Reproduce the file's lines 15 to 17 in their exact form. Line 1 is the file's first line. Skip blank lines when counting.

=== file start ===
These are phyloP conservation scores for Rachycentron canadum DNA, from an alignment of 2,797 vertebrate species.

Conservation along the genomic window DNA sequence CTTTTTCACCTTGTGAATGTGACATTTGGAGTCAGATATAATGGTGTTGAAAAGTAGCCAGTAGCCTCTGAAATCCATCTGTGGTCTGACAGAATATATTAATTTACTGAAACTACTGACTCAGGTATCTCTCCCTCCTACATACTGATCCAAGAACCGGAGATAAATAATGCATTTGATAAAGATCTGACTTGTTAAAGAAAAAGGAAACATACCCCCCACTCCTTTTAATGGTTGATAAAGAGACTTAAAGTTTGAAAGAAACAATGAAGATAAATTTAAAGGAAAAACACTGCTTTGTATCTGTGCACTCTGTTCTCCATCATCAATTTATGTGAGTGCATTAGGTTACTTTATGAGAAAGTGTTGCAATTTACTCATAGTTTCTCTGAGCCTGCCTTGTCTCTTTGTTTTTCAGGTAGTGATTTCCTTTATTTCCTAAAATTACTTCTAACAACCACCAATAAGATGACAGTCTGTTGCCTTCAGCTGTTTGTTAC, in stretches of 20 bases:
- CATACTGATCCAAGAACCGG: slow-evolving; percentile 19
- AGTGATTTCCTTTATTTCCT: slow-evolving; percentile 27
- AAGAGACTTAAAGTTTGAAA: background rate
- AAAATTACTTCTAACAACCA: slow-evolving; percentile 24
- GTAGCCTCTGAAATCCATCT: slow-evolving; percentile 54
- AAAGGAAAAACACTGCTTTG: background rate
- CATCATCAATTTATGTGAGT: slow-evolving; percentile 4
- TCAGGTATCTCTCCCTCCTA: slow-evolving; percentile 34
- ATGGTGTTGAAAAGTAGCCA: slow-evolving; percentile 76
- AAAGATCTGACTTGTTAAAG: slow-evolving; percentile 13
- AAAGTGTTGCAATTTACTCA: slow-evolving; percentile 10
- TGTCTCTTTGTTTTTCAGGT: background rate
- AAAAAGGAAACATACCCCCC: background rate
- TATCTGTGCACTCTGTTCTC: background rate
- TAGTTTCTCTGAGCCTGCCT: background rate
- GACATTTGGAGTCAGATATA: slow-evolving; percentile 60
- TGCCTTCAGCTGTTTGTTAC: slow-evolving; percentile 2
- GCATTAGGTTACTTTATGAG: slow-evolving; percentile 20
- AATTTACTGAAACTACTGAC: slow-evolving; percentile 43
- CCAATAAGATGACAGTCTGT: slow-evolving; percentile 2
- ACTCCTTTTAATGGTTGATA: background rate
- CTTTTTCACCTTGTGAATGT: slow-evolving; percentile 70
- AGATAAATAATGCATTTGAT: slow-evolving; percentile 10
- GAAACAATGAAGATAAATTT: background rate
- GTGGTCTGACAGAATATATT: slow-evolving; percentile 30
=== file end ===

- AAAAAGGAAACATACCCCCC: background rate
- TATCTGTGCACTCTGTTCTC: background rate
- TAGTTTCTCTGAGCCTGCCT: background rate